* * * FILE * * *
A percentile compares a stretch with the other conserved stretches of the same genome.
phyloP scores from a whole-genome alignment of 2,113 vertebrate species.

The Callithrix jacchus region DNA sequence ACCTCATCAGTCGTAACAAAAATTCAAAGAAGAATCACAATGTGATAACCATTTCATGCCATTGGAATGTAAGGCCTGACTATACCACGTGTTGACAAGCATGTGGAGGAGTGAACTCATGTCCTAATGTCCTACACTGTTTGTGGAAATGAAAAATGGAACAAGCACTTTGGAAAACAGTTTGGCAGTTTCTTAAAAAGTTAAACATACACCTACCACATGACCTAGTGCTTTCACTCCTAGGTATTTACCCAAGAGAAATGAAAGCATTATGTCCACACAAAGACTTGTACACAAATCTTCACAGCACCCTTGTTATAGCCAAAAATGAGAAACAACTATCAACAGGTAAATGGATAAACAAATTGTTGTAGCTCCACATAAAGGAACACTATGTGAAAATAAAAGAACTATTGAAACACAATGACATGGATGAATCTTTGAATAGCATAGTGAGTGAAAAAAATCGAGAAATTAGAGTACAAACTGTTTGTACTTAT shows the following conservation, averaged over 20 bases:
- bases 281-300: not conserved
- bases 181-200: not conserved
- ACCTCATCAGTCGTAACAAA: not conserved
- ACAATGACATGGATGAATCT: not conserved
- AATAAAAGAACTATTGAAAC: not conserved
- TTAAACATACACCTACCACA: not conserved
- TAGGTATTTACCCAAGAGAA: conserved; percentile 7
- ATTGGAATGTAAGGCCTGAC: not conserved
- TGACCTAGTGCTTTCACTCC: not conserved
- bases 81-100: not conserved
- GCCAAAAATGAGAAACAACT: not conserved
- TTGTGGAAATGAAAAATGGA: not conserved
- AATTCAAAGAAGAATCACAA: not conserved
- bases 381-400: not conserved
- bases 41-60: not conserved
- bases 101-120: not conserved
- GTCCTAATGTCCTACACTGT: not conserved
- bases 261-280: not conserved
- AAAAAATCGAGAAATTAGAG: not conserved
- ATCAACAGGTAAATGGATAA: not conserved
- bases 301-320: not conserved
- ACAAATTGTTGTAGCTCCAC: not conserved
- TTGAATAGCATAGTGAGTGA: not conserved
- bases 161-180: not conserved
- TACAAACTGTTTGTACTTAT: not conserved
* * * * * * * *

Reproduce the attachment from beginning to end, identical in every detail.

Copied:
A percentile compares a stretch with the other conserved stretches of the same genome.
phyloP scores from a whole-genome alignment of 2,113 vertebrate species.

The Callithrix jacchus region DNA sequence ACCTCATCAGTCGTAACAAAAATTCAAAGAAGAATCACAATGTGATAACCATTTCATGCCATTGGAATGTAAGGCCTGACTATACCACGTGTTGACAAGCATGTGGAGGAGTGAACTCATGTCCTAATGTCCTACACTGTTTGTGGAAATGAAAAATGGAACAAGCACTTTGGAAAACAGTTTGGCAGTTTCTTAAAAAGTTAAACATACACCTACCACATGACCTAGTGCTTTCACTCCTAGGTATTTACCCAAGAGAAATGAAAGCATTATGTCCACACAAAGACTTGTACACAAATCTTCACAGCACCCTTGTTATAGCCAAAAATGAGAAACAACTATCAACAGGTAAATGGATAAACAAATTGTTGTAGCTCCACATAAAGGAACACTATGTGAAAATAAAAGAACTATTGAAACACAATGACATGGATGAATCTTTGAATAGCATAGTGAGTGAAAAAAATCGAGAAATTAGAGTACAAACTGTTTGTACTTAT shows the following conservation, averaged over 20 bases:
- bases 281-300: not conserved
- bases 181-200: not conserved
- ACCTCATCAGTCGTAACAAA: not conserved
- ACAATGACATGGATGAATCT: not conserved
- AATAAAAGAACTATTGAAAC: not conserved
- TTAAACATACACCTACCACA: not conserved
- TAGGTATTTACCCAAGAGAA: conserved; percentile 7
- ATTGGAATGTAAGGCCTGAC: not conserved
- TGACCTAGTGCTTTCACTCC: not conserved
- bases 81-100: not conserved
- GCCAAAAATGAGAAACAACT: not conserved
- TTGTGGAAATGAAAAATGGA: not conserved
- AATTCAAAGAAGAATCACAA: not conserved
- bases 381-400: not conserved
- bases 41-60: not conserved
- bases 101-120: not conserved
- GTCCTAATGTCCTACACTGT: not conserved
- bases 261-280: not conserved
- AAAAAATCGAGAAATTAGAG: not conserved
- ATCAACAGGTAAATGGATAA: not conserved
- bases 301-320: not conserved
- ACAAATTGTTGTAGCTCCAC: not conserved
- TTGAATAGCATAGTGAGTGA: not conserved
- bases 161-180: not conserved
- TACAAACTGTTTGTACTTAT: not conserved